.NET Tutorials, Forums, Interview Questions And Answers
Welcome :Guest
Sign In
Win Surprise Gifts!!!

Top 5 Contributors of the Month
david stephan
Gaurav Pal
Post New Web Links

Where is ngen.exe?

Posted By:      Posted Date: October 20, 2010    Points: 0   Category :.NET Framework
I tried to call ngen.exe and got nothing. I then ran a search for ngen.exe. I found the executables for .NET 1.1 and 2.0, but nothing for .NET 3.5. I also searched the MSDN site to see if I could find it as a download, but got nothing. I am running VS2008 Professional with SP1 installed. Thanks in advance for any help.

View Complete Post

More Related Resource Links

CLR Inside Out: The Performance Benefits of NGen.


T ypically, methods in managed executables are just-in-time (JIT) compiled. The machine code generated by the JIT compiler is thrown away once the process running that executable exits; therefore, the method must be recompiled when the application is run again.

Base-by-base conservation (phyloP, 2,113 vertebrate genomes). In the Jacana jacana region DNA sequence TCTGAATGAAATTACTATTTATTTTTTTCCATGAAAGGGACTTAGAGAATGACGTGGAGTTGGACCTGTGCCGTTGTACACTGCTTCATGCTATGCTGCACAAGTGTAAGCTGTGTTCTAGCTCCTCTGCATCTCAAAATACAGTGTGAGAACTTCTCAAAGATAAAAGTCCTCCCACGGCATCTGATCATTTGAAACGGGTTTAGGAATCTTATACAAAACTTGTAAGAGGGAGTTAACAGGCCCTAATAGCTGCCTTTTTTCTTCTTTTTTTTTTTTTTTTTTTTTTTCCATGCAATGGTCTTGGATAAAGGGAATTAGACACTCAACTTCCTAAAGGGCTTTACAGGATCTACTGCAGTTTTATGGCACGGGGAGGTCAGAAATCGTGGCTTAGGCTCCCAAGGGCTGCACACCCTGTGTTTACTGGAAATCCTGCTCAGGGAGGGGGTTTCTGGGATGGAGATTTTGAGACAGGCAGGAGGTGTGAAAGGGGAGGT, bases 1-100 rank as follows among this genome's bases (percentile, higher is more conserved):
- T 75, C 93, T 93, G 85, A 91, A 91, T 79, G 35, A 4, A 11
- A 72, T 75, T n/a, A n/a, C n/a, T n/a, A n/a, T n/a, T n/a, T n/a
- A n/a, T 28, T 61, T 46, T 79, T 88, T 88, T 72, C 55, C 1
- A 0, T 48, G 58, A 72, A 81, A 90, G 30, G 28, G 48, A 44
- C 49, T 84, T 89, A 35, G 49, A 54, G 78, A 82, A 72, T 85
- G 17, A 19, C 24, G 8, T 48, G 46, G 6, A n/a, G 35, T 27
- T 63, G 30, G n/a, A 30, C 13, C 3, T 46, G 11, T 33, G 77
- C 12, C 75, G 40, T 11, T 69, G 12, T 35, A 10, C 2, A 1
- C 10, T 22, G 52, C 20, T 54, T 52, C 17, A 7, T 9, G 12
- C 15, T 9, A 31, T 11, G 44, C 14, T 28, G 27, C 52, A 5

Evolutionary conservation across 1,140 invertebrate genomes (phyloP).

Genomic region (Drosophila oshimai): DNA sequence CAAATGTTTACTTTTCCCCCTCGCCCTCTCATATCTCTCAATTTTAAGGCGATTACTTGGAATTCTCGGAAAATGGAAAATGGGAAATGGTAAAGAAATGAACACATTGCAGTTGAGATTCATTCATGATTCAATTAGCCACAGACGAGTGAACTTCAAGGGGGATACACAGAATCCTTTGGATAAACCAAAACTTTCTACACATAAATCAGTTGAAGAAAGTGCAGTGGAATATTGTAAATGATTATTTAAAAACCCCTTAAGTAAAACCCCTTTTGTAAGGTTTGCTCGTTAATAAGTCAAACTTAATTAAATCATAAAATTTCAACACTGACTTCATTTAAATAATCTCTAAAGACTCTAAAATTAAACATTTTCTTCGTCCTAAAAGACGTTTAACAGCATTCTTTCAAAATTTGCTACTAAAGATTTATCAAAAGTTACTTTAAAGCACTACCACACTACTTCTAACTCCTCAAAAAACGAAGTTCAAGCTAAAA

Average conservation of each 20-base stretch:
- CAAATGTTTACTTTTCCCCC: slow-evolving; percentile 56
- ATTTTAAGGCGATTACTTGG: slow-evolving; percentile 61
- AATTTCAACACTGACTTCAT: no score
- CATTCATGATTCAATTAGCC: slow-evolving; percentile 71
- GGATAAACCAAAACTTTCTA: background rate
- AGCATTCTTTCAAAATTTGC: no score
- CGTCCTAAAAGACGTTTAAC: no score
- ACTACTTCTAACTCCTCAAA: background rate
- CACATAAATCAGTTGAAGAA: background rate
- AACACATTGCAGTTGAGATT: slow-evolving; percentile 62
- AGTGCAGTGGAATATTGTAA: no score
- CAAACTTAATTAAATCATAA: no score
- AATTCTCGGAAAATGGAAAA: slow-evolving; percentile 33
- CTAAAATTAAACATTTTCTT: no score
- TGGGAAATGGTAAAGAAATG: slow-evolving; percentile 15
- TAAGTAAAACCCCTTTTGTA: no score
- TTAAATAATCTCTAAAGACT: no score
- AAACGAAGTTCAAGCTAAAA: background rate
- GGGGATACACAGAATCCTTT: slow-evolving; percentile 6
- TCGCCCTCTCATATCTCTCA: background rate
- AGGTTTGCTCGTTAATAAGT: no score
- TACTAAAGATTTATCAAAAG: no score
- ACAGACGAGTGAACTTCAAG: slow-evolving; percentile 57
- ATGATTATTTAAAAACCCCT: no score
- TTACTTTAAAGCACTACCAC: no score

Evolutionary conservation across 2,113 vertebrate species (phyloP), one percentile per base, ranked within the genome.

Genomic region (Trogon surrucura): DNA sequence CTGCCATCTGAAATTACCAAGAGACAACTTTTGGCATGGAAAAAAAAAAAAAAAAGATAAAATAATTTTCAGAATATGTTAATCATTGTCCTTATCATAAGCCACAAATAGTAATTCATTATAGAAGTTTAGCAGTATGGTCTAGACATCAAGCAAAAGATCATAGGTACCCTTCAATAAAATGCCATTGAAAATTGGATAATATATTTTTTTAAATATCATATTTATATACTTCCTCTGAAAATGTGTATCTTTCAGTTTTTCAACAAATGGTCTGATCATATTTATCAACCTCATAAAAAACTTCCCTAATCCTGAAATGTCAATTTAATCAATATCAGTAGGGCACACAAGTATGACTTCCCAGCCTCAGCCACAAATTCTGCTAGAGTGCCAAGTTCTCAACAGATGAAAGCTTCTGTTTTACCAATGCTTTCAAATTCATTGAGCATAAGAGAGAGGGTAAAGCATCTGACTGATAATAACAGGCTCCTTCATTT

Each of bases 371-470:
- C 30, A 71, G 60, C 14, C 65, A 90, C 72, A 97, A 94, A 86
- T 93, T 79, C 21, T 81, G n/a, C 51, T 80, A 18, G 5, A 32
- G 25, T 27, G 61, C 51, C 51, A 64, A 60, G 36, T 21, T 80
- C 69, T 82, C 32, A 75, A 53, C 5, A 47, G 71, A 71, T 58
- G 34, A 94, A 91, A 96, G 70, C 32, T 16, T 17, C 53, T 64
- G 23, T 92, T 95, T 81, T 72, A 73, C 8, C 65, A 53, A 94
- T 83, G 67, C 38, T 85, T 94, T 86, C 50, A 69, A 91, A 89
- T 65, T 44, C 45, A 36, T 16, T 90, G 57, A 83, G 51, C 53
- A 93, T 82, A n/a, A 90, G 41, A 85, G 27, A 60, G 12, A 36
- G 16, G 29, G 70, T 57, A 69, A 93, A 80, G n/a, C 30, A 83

Surupa Biswas

MSDN Magazine May 2006

Speed: NGen Revs Up Your Performance with Powerful New Features


In the .NET Framework 2.0, NGen has been greatly improved and offers a number of compelling new features to make it easier and faster to deploy high-performance managed applications. This article introduces some of these new features and explains how and when you should use NGen to improve the performance of your apps.

Reid Wilkes

MSDN Magazine April 2005

How to use a .NET language without requiring .NET to be installed? Use NGEN to convert CIL to native